WWII Freight Tank Utilization/Tim Gilbert


Tim Gilbert has previously posted the January 1943 numbers for
privately owned tank car fleets of 1000 cars or more

Tim, we are indebted to you for presenting all this statistical

Your comments about "petroleum" tank cars versus other tank cars is
interesting. I think the majority of WWII era tank cars were used
for petroleum products. Few tank car loads can tolerate being
contaminated with something else - few except for crude oil,
gasoline, kerosene, diesel fuel, aviation fuel.....

Consider trying to clean a tank car out. Rinse it with water? Even
with a fire hose it would take a long time. Discharge that water by
gravity - longer still. Then what do you do with 1000s of gallons of
contaminated water? Rinse it with solvent? Now you have 100s or
1000s of gallons of dirty solvent.

Someone pointed out that oil refineries cleaned out tank cars with
steam. This was probably cars used to haul crude oil. The heat
melted solds like paraffin and bitumen. Some of the steam condensed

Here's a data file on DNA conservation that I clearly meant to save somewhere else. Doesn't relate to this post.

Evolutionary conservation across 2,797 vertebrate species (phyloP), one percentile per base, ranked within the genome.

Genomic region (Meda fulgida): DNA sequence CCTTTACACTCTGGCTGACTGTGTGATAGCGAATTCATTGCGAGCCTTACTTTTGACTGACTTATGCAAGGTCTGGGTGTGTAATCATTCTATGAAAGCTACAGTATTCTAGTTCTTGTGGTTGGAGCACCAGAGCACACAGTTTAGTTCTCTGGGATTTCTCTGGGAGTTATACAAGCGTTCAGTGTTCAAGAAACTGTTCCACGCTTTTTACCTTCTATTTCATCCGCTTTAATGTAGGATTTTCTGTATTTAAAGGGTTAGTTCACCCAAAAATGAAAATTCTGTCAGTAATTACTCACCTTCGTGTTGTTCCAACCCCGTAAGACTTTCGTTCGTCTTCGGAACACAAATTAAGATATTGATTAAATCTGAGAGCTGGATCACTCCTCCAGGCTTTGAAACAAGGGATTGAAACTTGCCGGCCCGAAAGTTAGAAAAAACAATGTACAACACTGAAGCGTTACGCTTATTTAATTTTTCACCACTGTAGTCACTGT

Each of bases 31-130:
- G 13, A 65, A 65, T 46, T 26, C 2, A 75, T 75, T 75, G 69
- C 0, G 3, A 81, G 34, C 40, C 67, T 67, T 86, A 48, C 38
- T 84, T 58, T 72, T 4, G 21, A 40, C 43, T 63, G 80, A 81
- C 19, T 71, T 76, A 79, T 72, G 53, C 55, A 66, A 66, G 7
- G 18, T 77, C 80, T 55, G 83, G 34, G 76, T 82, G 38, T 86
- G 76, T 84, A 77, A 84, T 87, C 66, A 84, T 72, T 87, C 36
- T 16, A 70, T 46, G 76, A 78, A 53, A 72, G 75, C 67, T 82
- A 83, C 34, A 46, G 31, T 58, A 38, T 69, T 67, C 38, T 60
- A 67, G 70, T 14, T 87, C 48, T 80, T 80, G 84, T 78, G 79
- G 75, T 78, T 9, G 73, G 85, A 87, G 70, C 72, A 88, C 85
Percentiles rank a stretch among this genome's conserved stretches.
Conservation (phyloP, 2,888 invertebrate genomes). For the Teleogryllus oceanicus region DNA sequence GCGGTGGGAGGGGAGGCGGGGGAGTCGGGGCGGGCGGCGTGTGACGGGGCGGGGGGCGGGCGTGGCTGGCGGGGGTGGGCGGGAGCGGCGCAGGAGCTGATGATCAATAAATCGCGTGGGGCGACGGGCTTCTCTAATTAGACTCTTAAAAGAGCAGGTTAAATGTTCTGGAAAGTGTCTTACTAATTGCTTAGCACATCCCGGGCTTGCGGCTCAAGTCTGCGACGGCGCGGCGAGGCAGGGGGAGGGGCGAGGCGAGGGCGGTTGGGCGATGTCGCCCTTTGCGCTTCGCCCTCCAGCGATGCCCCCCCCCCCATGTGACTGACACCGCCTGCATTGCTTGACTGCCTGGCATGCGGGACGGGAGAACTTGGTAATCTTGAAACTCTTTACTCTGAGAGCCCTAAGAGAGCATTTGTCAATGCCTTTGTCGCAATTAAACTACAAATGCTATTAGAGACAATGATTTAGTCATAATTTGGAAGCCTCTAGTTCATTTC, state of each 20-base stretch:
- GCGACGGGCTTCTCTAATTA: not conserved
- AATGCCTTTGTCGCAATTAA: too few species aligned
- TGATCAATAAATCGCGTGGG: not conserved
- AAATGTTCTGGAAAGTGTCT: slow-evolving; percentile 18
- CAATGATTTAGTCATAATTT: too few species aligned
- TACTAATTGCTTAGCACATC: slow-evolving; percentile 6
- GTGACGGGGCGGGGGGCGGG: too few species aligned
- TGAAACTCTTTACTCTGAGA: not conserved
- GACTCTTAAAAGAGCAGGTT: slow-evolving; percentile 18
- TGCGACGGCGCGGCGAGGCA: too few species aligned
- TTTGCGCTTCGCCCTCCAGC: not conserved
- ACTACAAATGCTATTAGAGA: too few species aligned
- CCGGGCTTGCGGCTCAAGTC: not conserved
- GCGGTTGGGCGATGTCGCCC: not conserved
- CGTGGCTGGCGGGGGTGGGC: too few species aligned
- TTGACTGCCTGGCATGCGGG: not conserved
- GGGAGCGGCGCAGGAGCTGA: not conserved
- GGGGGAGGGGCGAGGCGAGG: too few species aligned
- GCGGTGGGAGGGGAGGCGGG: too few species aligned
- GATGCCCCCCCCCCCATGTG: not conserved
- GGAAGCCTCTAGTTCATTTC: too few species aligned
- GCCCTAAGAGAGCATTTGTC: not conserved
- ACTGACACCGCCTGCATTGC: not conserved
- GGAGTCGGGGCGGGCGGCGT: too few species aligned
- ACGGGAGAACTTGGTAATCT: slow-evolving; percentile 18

and the melted solids, condensate other solid crud in the car like
drilling mud and sand fall to the bottom. Open up the bottom valve
and the pressure blows most of that stuff out.

Many other types of tank car loads would find the little bit of
water that remains as objectionable as a previous load. Even a
little bit of water in gasoline is objectionable. Remember when the
fuel line froze in your car?

Many chemical tank cars were made special, expensive materials.
Using those cars for crude oil would mean the car had to be cleaned
out before it's intended load could be hauled again. Too, how would
you know which chemical tank cars were clean and suitable for the
intended loads?


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